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Arizona’s Tax Collections Are Not Growing Fast Enough To Re-Invest in Public Education

November 30, 2017

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(Phoenix, AZ) – State revenue projections show that relying on economic growth without tax increases is not a realistic plan to reinvest the funding our schools need. Children’s Action Alliance highlights this gap in a new Return on Education policy brief.

The data show that $1.1 billion in state funding for public schools is still missing compared to fiscal year 2008, before the budget cuts during the Great Recession. Based on current revenue projections, even if all available revenues are invested in public schools, more than $800 million would still be missing. And that would mean not a single new penny spent on university operations, water issues, prison inmate health care, relief to the counties, or the opioid crisis.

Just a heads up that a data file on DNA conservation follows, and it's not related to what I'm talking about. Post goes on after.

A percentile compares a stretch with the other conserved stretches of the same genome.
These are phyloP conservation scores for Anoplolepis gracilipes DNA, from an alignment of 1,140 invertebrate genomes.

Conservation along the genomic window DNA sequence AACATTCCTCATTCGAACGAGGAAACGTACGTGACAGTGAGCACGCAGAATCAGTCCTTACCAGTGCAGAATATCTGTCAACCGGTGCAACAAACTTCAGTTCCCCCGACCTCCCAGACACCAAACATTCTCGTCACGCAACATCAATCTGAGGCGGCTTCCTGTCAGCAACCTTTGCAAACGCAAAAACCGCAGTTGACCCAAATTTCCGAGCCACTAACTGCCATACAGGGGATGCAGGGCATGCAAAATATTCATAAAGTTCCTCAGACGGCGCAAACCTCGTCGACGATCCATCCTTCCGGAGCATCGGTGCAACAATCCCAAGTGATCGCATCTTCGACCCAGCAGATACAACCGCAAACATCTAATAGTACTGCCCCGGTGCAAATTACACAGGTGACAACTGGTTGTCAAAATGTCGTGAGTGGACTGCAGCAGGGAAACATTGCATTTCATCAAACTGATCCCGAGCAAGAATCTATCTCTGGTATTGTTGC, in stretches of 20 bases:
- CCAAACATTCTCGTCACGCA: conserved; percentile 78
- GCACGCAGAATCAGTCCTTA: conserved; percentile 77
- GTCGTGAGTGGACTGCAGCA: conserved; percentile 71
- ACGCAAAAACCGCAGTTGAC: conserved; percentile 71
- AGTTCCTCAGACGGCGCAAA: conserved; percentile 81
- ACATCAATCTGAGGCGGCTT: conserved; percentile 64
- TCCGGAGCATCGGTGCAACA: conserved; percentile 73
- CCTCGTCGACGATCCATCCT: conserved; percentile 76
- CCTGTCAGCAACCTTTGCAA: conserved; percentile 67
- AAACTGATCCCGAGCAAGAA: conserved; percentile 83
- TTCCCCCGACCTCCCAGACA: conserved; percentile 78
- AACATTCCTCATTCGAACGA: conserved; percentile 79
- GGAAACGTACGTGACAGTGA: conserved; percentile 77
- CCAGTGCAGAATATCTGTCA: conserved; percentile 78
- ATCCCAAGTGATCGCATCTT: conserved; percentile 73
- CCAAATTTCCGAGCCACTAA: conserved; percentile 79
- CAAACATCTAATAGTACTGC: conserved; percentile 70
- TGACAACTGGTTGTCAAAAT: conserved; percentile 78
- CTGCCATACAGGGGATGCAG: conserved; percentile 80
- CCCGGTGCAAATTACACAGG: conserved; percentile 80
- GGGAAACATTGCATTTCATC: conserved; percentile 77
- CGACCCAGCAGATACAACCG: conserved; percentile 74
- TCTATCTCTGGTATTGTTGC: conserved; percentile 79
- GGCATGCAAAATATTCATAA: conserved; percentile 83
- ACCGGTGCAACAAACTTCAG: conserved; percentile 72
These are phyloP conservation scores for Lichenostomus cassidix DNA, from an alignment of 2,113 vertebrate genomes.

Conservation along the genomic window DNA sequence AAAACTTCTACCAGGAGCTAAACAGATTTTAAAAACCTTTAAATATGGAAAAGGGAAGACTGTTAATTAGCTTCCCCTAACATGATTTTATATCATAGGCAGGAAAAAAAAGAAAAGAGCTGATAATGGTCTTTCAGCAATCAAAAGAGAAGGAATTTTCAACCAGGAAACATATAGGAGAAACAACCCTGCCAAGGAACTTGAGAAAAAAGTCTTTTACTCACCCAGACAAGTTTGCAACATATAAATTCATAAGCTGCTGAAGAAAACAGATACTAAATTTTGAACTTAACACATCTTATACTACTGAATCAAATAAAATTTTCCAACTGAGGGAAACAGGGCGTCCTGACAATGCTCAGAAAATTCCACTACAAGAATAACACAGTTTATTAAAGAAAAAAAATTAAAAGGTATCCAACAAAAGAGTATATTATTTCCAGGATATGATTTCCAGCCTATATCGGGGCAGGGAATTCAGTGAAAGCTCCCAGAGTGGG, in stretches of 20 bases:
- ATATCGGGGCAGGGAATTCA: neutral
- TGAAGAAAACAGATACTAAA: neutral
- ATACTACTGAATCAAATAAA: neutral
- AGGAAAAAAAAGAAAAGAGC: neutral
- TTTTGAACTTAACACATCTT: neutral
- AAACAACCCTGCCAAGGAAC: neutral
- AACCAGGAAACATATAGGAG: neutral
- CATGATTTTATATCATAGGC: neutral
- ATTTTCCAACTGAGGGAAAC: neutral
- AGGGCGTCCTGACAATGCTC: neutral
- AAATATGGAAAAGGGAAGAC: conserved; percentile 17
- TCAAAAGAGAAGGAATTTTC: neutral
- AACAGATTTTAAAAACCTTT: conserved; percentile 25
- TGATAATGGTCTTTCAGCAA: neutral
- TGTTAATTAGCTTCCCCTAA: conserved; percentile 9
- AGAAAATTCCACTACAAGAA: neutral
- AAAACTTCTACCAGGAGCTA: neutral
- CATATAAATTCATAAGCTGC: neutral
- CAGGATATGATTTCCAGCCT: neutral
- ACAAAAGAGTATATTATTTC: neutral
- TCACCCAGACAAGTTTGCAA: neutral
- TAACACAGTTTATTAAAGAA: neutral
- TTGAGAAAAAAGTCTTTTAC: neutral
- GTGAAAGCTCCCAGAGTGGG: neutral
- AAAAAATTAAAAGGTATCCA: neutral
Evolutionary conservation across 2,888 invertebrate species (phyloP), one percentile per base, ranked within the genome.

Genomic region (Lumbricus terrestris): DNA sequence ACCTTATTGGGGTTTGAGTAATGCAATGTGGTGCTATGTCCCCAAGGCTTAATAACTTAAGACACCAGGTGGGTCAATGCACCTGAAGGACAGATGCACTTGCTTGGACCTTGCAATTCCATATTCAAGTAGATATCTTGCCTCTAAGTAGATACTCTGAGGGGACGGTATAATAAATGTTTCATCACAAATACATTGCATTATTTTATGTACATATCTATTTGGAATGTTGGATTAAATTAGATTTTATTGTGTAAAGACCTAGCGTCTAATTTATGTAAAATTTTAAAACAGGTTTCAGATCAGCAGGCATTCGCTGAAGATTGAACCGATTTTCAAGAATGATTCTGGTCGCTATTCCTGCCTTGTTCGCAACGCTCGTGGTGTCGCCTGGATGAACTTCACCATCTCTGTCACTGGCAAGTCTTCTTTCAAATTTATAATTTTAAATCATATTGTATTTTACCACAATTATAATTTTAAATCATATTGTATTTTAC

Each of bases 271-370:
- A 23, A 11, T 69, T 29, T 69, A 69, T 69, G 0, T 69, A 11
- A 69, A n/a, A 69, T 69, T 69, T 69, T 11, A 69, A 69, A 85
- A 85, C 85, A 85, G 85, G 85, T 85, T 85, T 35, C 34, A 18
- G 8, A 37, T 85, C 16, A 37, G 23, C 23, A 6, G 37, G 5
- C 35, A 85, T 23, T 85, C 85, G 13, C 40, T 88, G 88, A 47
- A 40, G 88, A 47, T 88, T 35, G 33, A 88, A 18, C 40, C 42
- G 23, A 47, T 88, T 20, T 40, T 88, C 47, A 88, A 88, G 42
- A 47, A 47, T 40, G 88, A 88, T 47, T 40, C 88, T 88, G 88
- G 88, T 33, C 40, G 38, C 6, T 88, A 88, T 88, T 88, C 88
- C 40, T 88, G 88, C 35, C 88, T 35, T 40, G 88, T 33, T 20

“Arizona politicians, business leaders, and parents have higher expectations for student success and educational achievement,” said Dana Wolfe Naimark, President and CEO of Children’s Action Alliance. “But until we have a real plan to restore state revenues, our children will continue to experience a severe shortage of permanent teachers in their classrooms, outdated textbooks and technology, and dysfunctional school facilities.”

The Center on Budget and Policy Priorities compares public education investments across states and finds Arizona had the highest percentage drop in state funding per student between 2008 and 2015. Arizona specific figures reported by the Joint Legislative Budget Committee show that funding per student adjusted for inflation rose between 2017 and 2018, but state funding per student in 2018 is 19% below 2008.

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